However, the NCBC statement doesn’t go far enough because it continues to determine life or death on the basis of function: the function of the hypothalamus. Our humanness is not based upon our abilities or functions, but rather upon what we are. Every human person is a body-soul unity made in the image of God. Christianity, Judaism, Islam, and most other faith traditions define death as the separation of the God-given spirit (or soul) from the human body. A respect for the sanctity of human life demands that we be absolutely sure that the spirit has departed before pronouncing a person dead. Because the soul is immaterial, we do not have any human device to determine the exact moment of death when the soul departs. Therefore, as a safeguard against declaring death prematurely, the loss of heartbeat, breathing, and the passage of time have been used for millennia to be sure that the spirit has departed.

Awareness is a private, first-person experience, not accessible to an external observer.

Brain death advocates have asserted that when people become unconscious and completely dependent upon medical care, they are no longer persons and can be designated as dead. Again, this is assigning life or death on the basis of function. Moreover, doctors cannot know that these people are not inwardly aware. Awareness is a private, first-person experience, not accessible to an external observer. We have no tests for awareness, and can only test the patient’s level of arousal and ability to respond. Also, a condition known as cognitive-motor dissociation has been described in patients with brain injury, in which commands are understood by the patient, but the person is unable to respond as directed. And just because brain-injured people are ventilator-dependent, that does not mean that they are no longer persons, any more than people dependent on cardiac pacemakers are less than human.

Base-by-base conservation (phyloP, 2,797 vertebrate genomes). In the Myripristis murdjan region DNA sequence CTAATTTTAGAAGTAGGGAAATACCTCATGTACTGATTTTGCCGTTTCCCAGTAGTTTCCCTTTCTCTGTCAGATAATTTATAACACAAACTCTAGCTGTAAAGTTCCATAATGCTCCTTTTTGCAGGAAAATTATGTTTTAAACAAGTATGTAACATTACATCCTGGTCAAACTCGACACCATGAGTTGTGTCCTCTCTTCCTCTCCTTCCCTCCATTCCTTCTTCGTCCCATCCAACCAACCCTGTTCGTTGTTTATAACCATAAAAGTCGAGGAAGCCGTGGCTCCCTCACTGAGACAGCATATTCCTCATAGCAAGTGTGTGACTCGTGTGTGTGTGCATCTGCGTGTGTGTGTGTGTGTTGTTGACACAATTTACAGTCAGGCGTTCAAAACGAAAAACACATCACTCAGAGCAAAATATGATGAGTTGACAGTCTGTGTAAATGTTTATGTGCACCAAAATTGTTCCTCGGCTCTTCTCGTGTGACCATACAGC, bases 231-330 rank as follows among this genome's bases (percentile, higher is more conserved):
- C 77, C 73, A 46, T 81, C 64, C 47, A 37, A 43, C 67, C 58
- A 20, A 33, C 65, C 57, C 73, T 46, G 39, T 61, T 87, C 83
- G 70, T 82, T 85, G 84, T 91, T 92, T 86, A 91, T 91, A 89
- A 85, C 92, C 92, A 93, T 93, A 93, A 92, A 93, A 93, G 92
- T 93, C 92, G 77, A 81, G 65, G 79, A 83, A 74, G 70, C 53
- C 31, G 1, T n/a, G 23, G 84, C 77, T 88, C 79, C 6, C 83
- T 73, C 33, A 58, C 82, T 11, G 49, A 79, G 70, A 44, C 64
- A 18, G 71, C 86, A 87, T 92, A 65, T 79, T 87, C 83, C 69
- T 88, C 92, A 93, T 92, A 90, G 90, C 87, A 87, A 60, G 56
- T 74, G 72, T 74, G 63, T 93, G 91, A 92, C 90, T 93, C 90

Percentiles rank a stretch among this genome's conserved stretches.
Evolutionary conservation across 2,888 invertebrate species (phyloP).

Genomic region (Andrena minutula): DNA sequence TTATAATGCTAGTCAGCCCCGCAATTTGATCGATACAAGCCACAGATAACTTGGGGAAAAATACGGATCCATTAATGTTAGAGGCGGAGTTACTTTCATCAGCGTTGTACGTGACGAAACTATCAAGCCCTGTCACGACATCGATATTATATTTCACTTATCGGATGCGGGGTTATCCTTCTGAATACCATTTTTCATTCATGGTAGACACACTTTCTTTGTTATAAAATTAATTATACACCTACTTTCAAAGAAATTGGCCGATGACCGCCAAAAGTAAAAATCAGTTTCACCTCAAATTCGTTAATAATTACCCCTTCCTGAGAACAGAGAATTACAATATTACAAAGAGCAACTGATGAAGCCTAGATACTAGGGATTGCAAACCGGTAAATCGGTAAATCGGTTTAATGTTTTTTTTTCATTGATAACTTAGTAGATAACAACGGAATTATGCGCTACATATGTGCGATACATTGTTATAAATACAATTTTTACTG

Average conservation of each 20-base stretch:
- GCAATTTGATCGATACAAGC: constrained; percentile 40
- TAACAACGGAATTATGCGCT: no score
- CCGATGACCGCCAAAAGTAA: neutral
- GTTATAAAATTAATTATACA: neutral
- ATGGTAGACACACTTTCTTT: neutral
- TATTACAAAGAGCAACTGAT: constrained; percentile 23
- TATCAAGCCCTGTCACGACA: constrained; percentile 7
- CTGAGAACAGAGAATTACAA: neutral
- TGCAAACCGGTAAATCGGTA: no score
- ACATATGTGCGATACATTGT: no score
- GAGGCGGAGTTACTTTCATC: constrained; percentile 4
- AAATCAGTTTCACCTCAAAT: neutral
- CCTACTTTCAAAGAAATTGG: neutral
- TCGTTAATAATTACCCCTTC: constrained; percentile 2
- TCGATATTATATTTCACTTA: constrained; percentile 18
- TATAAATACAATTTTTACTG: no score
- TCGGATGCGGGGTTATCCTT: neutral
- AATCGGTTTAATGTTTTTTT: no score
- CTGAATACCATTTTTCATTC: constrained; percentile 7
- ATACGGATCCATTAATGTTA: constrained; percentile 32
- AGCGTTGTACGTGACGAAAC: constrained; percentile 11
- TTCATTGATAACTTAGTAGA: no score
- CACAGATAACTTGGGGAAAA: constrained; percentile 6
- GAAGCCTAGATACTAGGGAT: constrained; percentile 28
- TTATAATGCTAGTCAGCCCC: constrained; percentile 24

‘Brain dead’ patients show every sign of life: their hearts beat, their cellular respiration continues, they digest food and excrete waste, they heal wounds, they can even deliver healthy babies. They may be very ill, and their prognosis may be death, but it is wrong to treat them as dead and plunder them for their organs while they are still sick and helpless.

Doctors, scientists, scholars, and philosophers have been vigorously debating the veracity of brain death for the last sixty years. Meanwhile, the public has been kept in the dark and fed propagandistic slogans such as “Give the gift of life.” Bioethicist David Rodriguez-Arias sums it up this way: “The history of death determination in the context of organ donation can be described as an indoctrinating attempt to settle a moral controversy [...].” And utilitarian philosopher Peter Singer has described brain death as “an ethical choice masquerading as a medical fact.”

People are not being given the information they need to give fully informed consent about what might be the biggest medical decision of their lives. And it’s even worse when you consider that many of these decisions are being made by minors, sixteen-year-olds who are getting their first driver’s license. Yet a recent medical article on brain death asserts, “Conversely, were all families to be made fully aware and truly informed, one would find very large numbers of people objecting, and that would create needless conflict and chaos.”

This recent admission by the NCBC shows that the public has been misled about brain death for too long. It is wrong and inhuman to label people as ‘brain dead’ and treat them as commodities. Everyone who has lost a loved one to organ harvesting should be outraged. Registered organ donors should revoke their donor status, and everyone should carry a refusal to donate card. Every state should pass legislation allowing people to opt out of a brain death determination for any reason. Brain death is not death, but a legal fiction, a way of removing civil rights from vulnerable, brain-injured people for the sake of their valuable, viable organs.